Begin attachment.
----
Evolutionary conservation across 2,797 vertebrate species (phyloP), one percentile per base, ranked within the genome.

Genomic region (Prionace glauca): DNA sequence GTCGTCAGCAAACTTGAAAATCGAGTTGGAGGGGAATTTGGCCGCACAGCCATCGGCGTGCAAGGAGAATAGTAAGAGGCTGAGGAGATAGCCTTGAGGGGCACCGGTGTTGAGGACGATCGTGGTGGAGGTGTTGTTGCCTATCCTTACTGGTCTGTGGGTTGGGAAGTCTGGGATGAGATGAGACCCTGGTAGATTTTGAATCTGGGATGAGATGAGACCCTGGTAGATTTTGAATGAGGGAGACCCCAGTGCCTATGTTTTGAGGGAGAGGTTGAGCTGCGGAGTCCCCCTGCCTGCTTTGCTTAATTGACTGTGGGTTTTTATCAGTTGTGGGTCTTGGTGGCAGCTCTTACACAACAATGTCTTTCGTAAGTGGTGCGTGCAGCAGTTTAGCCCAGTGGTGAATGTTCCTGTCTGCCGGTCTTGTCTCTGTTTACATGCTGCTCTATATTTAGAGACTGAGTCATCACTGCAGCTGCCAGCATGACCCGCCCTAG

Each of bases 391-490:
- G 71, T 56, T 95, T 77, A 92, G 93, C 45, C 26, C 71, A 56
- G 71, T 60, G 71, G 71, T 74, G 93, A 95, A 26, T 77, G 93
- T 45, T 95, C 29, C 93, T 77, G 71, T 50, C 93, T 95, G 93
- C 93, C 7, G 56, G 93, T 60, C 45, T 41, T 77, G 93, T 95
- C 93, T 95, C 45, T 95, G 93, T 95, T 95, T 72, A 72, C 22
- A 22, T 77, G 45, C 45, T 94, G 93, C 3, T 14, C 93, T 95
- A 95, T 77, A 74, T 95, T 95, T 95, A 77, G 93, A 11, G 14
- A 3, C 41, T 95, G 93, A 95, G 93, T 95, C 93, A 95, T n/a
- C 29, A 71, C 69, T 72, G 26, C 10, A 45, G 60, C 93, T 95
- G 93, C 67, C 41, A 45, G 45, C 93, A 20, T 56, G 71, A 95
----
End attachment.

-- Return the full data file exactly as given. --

Evolutionary conservation across 2,797 vertebrate species (phyloP), one percentile per base, ranked within the genome.

Genomic region (Prionace glauca): DNA sequence GTCGTCAGCAAACTTGAAAATCGAGTTGGAGGGGAATTTGGCCGCACAGCCATCGGCGTGCAAGGAGAATAGTAAGAGGCTGAGGAGATAGCCTTGAGGGGCACCGGTGTTGAGGACGATCGTGGTGGAGGTGTTGTTGCCTATCCTTACTGGTCTGTGGGTTGGGAAGTCTGGGATGAGATGAGACCCTGGTAGATTTTGAATCTGGGATGAGATGAGACCCTGGTAGATTTTGAATGAGGGAGACCCCAGTGCCTATGTTTTGAGGGAGAGGTTGAGCTGCGGAGTCCCCCTGCCTGCTTTGCTTAATTGACTGTGGGTTTTTATCAGTTGTGGGTCTTGGTGGCAGCTCTTACACAACAATGTCTTTCGTAAGTGGTGCGTGCAGCAGTTTAGCCCAGTGGTGAATGTTCCTGTCTGCCGGTCTTGTCTCTGTTTACATGCTGCTCTATATTTAGAGACTGAGTCATCACTGCAGCTGCCAGCATGACCCGCCCTAG

Each of bases 391-490:
- G 71, T 56, T 95, T 77, A 92, G 93, C 45, C 26, C 71, A 56
- G 71, T 60, G 71, G 71, T 74, G 93, A 95, A 26, T 77, G 93
- T 45, T 95, C 29, C 93, T 77, G 71, T 50, C 93, T 95, G 93
- C 93, C 7, G 56, G 93, T 60, C 45, T 41, T 77, G 93, T 95
- C 93, T 95, C 45, T 95, G 93, T 95, T 95, T 72, A 72, C 22
- A 22, T 77, G 45, C 45, T 94, G 93, C 3, T 14, C 93, T 95
- A 95, T 77, A 74, T 95, T 95, T 95, A 77, G 93, A 11, G 14
- A 3, C 41, T 95, G 93, A 95, G 93, T 95, C 93, A 95, T n/a
- C 29, A 71, C 69, T 72, G 26, C 10, A 45, G 60, C 93, T 95
- G 93, C 67, C 41, A 45, G 45, C 93, A 20, T 56, G 71, A 95